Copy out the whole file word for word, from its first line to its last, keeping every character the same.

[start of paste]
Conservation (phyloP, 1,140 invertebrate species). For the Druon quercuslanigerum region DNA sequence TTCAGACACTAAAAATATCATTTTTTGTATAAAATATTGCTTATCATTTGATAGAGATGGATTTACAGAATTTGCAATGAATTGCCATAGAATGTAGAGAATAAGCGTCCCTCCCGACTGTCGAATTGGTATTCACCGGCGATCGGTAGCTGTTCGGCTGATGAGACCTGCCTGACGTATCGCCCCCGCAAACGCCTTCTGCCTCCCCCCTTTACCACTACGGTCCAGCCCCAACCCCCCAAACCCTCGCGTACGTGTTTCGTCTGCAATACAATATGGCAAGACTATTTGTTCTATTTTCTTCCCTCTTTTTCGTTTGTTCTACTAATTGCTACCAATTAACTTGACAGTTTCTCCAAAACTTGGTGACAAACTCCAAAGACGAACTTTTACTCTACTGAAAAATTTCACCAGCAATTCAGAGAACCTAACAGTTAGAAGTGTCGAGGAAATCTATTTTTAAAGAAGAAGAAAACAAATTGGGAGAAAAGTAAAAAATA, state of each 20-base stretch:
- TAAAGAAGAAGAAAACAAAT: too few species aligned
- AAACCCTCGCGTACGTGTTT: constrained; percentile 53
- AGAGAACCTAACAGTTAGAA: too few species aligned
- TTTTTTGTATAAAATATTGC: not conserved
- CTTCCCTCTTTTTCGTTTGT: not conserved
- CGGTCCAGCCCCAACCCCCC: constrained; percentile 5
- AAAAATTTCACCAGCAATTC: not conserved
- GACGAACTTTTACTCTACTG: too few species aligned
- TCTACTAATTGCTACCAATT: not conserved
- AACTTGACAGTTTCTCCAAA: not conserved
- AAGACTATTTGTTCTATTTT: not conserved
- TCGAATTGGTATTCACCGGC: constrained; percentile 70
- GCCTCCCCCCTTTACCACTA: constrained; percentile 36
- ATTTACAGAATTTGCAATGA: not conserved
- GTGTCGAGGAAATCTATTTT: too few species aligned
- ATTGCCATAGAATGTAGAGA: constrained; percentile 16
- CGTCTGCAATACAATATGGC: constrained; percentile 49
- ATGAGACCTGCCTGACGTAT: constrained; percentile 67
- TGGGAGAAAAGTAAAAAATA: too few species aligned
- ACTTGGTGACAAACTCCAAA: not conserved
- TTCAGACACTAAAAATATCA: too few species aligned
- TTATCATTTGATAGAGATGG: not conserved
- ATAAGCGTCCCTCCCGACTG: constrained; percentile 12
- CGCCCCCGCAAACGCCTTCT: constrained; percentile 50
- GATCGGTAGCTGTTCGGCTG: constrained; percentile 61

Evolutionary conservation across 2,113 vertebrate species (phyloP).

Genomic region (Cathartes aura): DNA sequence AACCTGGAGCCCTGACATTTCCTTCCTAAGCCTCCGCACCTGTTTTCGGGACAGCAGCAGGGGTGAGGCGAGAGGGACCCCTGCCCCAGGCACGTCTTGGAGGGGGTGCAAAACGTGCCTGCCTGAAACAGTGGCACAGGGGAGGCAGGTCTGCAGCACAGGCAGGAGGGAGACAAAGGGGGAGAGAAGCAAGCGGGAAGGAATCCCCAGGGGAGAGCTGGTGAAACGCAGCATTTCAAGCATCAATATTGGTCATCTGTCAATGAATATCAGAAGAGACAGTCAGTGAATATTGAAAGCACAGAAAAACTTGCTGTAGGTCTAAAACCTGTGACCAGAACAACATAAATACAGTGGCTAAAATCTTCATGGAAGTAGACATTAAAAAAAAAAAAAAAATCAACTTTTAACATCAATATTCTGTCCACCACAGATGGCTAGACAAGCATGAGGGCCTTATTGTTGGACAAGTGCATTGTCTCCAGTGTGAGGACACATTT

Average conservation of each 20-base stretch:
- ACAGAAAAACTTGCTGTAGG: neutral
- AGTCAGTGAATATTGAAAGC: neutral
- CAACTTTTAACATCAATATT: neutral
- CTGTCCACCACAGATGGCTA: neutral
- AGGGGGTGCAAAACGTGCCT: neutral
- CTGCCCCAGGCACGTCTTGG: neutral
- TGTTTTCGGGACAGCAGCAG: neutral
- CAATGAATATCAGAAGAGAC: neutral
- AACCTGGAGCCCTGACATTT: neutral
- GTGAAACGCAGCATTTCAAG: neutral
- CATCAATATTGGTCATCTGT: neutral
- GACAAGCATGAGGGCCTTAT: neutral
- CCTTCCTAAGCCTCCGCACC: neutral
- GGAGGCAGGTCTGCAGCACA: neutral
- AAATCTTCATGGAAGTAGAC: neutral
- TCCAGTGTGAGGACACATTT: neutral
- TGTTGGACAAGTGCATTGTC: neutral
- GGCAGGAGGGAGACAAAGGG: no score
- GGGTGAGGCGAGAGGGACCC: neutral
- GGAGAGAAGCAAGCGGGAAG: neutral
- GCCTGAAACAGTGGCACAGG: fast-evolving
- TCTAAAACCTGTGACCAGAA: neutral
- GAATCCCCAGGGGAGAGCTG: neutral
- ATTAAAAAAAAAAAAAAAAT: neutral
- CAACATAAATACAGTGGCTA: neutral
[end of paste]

Conservation (phyloP, 1,140 invertebrate species). For the Druon quercuslanigerum region DNA sequence TTCAGACACTAAAAATATCATTTTTTGTATAAAATATTGCTTATCATTTGATAGAGATGGATTTACAGAATTTGCAATGAATTGCCATAGAATGTAGAGAATAAGCGTCCCTCCCGACTGTCGAATTGGTATTCACCGGCGATCGGTAGCTGTTCGGCTGATGAGACCTGCCTGACGTATCGCCCCCGCAAACGCCTTCTGCCTCCCCCCTTTACCACTACGGTCCAGCCCCAACCCCCCAAACCCTCGCGTACGTGTTTCGTCTGCAATACAATATGGCAAGACTATTTGTTCTATTTTCTTCCCTCTTTTTCGTTTGTTCTACTAATTGCTACCAATTAACTTGACAGTTTCTCCAAAACTTGGTGACAAACTCCAAAGACGAACTTTTACTCTACTGAAAAATTTCACCAGCAATTCAGAGAACCTAACAGTTAGAAGTGTCGAGGAAATCTATTTTTAAAGAAGAAGAAAACAAATTGGGAGAAAAGTAAAAAATA, state of each 20-base stretch:
- TAAAGAAGAAGAAAACAAAT: too few species aligned
- AAACCCTCGCGTACGTGTTT: constrained; percentile 53
- AGAGAACCTAACAGTTAGAA: too few species aligned
- TTTTTTGTATAAAATATTGC: not conserved
- CTTCCCTCTTTTTCGTTTGT: not conserved
- CGGTCCAGCCCCAACCCCCC: constrained; percentile 5
- AAAAATTTCACCAGCAATTC: not conserved
- GACGAACTTTTACTCTACTG: too few species aligned
- TCTACTAATTGCTACCAATT: not conserved
- AACTTGACAGTTTCTCCAAA: not conserved
- AAGACTATTTGTTCTATTTT: not conserved
- TCGAATTGGTATTCACCGGC: constrained; percentile 70
- GCCTCCCCCCTTTACCACTA: constrained; percentile 36
- ATTTACAGAATTTGCAATGA: not conserved
- GTGTCGAGGAAATCTATTTT: too few species aligned
- ATTGCCATAGAATGTAGAGA: constrained; percentile 16
- CGTCTGCAATACAATATGGC: constrained; percentile 49
- ATGAGACCTGCCTGACGTAT: constrained; percentile 67
- TGGGAGAAAAGTAAAAAATA: too few species aligned
- ACTTGGTGACAAACTCCAAA: not conserved
- TTCAGACACTAAAAATATCA: too few species aligned
- TTATCATTTGATAGAGATGG: not conserved
- ATAAGCGTCCCTCCCGACTG: constrained; percentile 12
- CGCCCCCGCAAACGCCTTCT: constrained; percentile 50
- GATCGGTAGCTGTTCGGCTG: constrained; percentile 61

Evolutionary conservation across 2,113 vertebrate species (phyloP).

Genomic region (Cathartes aura): DNA sequence AACCTGGAGCCCTGACATTTCCTTCCTAAGCCTCCGCACCTGTTTTCGGGACAGCAGCAGGGGTGAGGCGAGAGGGACCCCTGCCCCAGGCACGTCTTGGAGGGGGTGCAAAACGTGCCTGCCTGAAACAGTGGCACAGGGGAGGCAGGTCTGCAGCACAGGCAGGAGGGAGACAAAGGGGGAGAGAAGCAAGCGGGAAGGAATCCCCAGGGGAGAGCTGGTGAAACGCAGCATTTCAAGCATCAATATTGGTCATCTGTCAATGAATATCAGAAGAGACAGTCAGTGAATATTGAAAGCACAGAAAAACTTGCTGTAGGTCTAAAACCTGTGACCAGAACAACATAAATACAGTGGCTAAAATCTTCATGGAAGTAGACATTAAAAAAAAAAAAAAAATCAACTTTTAACATCAATATTCTGTCCACCACAGATGGCTAGACAAGCATGAGGGCCTTATTGTTGGACAAGTGCATTGTCTCCAGTGTGAGGACACATTT

Average conservation of each 20-base stretch:
- ACAGAAAAACTTGCTGTAGG: neutral
- AGTCAGTGAATATTGAAAGC: neutral
- CAACTTTTAACATCAATATT: neutral
- CTGTCCACCACAGATGGCTA: neutral
- AGGGGGTGCAAAACGTGCCT: neutral
- CTGCCCCAGGCACGTCTTGG: neutral
- TGTTTTCGGGACAGCAGCAG: neutral
- CAATGAATATCAGAAGAGAC: neutral
- AACCTGGAGCCCTGACATTT: neutral
- GTGAAACGCAGCATTTCAAG: neutral
- CATCAATATTGGTCATCTGT: neutral
- GACAAGCATGAGGGCCTTAT: neutral
- CCTTCCTAAGCCTCCGCACC: neutral
- GGAGGCAGGTCTGCAGCACA: neutral
- AAATCTTCATGGAAGTAGAC: neutral
- TCCAGTGTGAGGACACATTT: neutral
- TGTTGGACAAGTGCATTGTC: neutral
- GGCAGGAGGGAGACAAAGGG: no score
- GGGTGAGGCGAGAGGGACCC: neutral
- GGAGAGAAGCAAGCGGGAAG: neutral
- GCCTGAAACAGTGGCACAGG: fast-evolving
- TCTAAAACCTGTGACCAGAA: neutral
- GAATCCCCAGGGGAGAGCTG: neutral
- ATTAAAAAAAAAAAAAAAAT: neutral
- CAACATAAATACAGTGGCTA: neutral